4. It will be easier to debug and test the code. This point stems from the previous two items: we have a number of small functions of which some are pure, i.e. we know that their result depends only on the input data. The code debugging becomes easier as it is only needed to check the result returned by the functions taken separately to understand the way they will work together. Unit tests for the “pure” logic of your application are written in the same unsophisticated way.

How FP Improves the Developer

The cat is happy to use FP

Additionally, I’d like to share my experience not directly related to writing programs in functional languages, and tell you how the knowledge and application of FP turned out to be useful for me, and can be of use to you.

  1. Learning an alternative paradigm is, in itself, useful for the brain. While you are mastering the functional style, you will learn to take a fresh look at familiar things. Some people will find this way of thinking much more natural than the imperative one. We can argue at length about what is “useful” and “useless” in industrial programming but, anyway, you need a clear mind, which needs training. Master the languages you don’t use in your work: LISP, Prolog, Haskell, Brainfuck, Piet. This will help broaden your mind and can become a fascinating brain-teaser. With time, you will be able to use more elegant functional-style solutions, even if you write programs in an imperative language.
  2. Functional languages are underpinned by a serious theory, which can also become a part of your passions or even research, if you are eager to cast your lot, to a greater or lesser degree, with computer science. It’s never too late to learn, especially when you have clear illustrations of how a fairly amusing theory can be used to solve everyday tasks. I’d never have thought that, after graduating from university, I would be watching lectures on category theory (which my brain once failed to comprehend) and scrawling solutions to problems on paper, just because I found it interesting.
  3. In addition to broadening your mind, an interest in FP will also help you expand your social network. The “functional community” has apparently earned its reputation as academic snobs who ask you to define “monad” before continuing the conversation. I also used to think this way until I was convoyed to my first few functional meetups and conferences. I was a novice junior and didn’t know the definition of a monad, but I never faced negative treatment. On the contrary, I got to know interesting people who were passionate about their work and eager to discuss, share their experience, and explain. Sure enough, any community consists of widely different individuals; you will like some of them very much, and find others toxic and repulsive, and this is perfectly normal. The fact that it will become possible for you to exchange ideas with those who view the development world from a slightly different perspective, and have a different experience, is of much greater importance.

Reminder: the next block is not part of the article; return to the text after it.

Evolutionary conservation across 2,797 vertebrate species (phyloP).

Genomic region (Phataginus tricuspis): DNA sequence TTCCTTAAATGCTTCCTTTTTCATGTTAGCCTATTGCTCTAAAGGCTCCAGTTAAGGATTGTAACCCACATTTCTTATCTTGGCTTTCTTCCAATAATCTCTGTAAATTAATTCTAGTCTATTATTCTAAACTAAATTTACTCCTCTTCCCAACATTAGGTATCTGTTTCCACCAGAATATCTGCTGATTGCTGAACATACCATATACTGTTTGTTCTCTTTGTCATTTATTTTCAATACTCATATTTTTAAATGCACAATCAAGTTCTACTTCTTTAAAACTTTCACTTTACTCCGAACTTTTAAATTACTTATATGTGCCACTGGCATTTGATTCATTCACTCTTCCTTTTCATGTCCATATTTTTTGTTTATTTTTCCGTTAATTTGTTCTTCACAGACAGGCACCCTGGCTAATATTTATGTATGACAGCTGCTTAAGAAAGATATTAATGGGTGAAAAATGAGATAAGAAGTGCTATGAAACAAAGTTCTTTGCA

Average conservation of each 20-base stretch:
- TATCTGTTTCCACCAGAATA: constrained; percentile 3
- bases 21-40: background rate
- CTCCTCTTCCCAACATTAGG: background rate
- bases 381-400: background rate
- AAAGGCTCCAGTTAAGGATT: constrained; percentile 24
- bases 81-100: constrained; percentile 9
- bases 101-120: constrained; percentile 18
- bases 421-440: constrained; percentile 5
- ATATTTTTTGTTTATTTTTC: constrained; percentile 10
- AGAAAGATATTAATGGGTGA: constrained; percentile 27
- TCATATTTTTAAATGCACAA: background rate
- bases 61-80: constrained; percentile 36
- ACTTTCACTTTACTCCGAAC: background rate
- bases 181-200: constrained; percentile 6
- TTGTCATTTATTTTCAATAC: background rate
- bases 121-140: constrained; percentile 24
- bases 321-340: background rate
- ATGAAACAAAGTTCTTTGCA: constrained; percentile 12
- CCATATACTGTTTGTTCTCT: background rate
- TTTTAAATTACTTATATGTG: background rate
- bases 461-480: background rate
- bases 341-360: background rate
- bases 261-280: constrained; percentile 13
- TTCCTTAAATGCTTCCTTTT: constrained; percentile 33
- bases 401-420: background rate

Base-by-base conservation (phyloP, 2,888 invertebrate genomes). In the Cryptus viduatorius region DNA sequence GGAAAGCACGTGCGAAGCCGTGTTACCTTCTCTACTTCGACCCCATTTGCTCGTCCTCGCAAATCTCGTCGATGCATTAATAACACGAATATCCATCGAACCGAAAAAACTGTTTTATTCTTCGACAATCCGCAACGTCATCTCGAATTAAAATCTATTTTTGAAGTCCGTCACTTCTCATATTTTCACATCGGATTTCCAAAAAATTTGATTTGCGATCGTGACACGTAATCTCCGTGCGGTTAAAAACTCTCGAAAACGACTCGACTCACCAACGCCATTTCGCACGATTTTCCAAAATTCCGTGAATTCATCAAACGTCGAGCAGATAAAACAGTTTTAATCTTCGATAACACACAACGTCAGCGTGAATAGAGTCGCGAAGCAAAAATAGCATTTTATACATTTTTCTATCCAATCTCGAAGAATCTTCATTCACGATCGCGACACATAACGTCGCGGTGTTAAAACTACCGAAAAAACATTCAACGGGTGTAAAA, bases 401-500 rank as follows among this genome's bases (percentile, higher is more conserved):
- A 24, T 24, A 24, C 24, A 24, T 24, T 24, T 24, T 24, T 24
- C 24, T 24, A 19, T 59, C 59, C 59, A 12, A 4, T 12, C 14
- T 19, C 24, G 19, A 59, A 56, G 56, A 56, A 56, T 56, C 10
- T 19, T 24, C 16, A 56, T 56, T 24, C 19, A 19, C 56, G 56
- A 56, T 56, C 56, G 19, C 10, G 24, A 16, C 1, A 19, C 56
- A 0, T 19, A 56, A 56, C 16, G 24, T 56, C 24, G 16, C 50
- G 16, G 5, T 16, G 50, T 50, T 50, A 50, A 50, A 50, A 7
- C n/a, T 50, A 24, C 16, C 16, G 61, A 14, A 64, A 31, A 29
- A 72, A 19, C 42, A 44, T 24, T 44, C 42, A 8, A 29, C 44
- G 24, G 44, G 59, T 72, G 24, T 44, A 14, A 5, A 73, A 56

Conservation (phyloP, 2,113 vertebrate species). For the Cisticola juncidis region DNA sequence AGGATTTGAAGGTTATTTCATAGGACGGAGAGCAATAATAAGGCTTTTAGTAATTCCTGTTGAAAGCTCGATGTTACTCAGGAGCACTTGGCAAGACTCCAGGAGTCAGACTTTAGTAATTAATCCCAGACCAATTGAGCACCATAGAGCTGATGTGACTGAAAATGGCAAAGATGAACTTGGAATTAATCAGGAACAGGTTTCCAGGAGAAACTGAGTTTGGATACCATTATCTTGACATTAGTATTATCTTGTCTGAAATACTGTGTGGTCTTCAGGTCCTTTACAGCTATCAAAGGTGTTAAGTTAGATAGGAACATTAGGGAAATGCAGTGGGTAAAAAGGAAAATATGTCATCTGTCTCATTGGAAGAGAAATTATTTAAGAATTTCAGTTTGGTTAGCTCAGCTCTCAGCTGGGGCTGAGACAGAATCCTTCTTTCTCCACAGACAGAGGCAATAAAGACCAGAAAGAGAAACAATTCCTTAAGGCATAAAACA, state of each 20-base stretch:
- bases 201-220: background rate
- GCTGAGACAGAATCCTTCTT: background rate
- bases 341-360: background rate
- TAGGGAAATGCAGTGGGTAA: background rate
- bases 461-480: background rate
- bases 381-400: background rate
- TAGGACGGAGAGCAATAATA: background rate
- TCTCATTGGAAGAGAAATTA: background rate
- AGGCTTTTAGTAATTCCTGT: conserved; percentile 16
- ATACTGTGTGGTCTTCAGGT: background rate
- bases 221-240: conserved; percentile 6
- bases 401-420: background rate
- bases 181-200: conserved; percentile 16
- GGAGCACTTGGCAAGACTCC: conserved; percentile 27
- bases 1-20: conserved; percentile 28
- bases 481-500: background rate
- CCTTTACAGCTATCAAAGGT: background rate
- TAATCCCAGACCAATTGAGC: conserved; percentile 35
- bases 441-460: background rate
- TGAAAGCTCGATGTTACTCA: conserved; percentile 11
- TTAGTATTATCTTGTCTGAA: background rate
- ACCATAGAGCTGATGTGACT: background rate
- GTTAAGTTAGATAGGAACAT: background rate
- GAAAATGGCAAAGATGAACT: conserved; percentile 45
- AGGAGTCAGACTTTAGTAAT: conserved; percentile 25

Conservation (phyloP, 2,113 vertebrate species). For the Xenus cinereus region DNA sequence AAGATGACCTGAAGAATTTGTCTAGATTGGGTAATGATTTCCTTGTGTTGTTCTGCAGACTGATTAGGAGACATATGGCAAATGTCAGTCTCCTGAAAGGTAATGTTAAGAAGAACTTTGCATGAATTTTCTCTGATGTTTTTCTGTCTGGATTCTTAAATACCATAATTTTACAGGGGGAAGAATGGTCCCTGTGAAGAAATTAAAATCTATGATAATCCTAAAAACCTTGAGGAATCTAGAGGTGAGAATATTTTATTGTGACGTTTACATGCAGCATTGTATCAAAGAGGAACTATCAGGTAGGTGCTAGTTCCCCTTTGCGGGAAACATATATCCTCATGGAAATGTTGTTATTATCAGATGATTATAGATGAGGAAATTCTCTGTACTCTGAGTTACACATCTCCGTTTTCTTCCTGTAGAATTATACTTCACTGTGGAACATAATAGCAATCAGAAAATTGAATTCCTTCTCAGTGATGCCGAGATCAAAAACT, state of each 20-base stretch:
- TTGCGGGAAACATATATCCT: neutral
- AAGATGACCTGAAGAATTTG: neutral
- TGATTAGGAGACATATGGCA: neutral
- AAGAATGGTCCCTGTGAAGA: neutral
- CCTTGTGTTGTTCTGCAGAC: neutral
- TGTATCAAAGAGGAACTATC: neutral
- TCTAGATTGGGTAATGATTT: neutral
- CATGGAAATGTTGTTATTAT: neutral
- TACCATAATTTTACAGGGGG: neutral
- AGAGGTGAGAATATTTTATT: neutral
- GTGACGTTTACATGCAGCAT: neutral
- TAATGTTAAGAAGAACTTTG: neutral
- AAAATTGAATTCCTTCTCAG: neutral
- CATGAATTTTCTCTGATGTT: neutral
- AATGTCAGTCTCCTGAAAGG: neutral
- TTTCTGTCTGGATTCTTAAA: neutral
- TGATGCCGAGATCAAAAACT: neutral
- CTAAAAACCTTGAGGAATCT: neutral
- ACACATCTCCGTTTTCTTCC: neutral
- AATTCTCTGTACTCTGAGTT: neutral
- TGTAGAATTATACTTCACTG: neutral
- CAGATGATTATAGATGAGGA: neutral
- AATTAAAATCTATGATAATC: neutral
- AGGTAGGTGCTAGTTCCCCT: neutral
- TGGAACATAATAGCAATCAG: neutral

4. The least expected point for me was that jobs requiring knowledge of Haskell were the easiest to find! As of today, I have a little over five years work experience, and, in two companies out of three places of employment, I used Haskell, which was the most comfortable and painless employment experience I could imagine. Moreover, I started off as a Haskell developer and I’ve never regretted this. My first job gave me the basic skills of client-server architecture development and working with DB. We used to solve the same “down-to-earth” and “unscientific” tasks as companies using more widespread languages. Most probably, your “Haskell developer” query on popular job sites will yield you almost no responses. At best, you will find vacancies indicating that the knowledge of alternative paradigms is an “advantage”. However, this doesn’t mean that such positions don’t exist. Vacancies appear occasionally on social media. Yes, they are few and you need to know where to search, but good specialists in this area are also few in number. Surely, you won’t be hired right away and anywhere you like, but you will sense your employability much sooner than when searching for jobs requiring more popular languages. Likely, companies might be ready to invest in developers’ training in the discipline they require: if you cannot find a Haskell programmer, train one in-house!


Adoption of FP elements in popular industrial development languages such as Python, C++, Kotlin, Swift, and others confirms the usefulness and strong features of this approach. The functional style allows obtaining a more reliable code that is easier to decompose, generalize, and test, irrespective of the programming language. Of course, a functional language makes it possible to make full use of all the above-mentioned advantages, producing native structures with a high degree of expressiveness. Though there are a lot of functional languages out there, we believe that, for the time being, the ones using static typing are the most convenient and useful for development. They facilitate detecting most of the errors during compilation and expressing a part of the application logic at the type level.

As the final point, I’d like to encourage you to use alternative approaches and try them out in practice, even if this is useful merely in terms of your own self-improvement.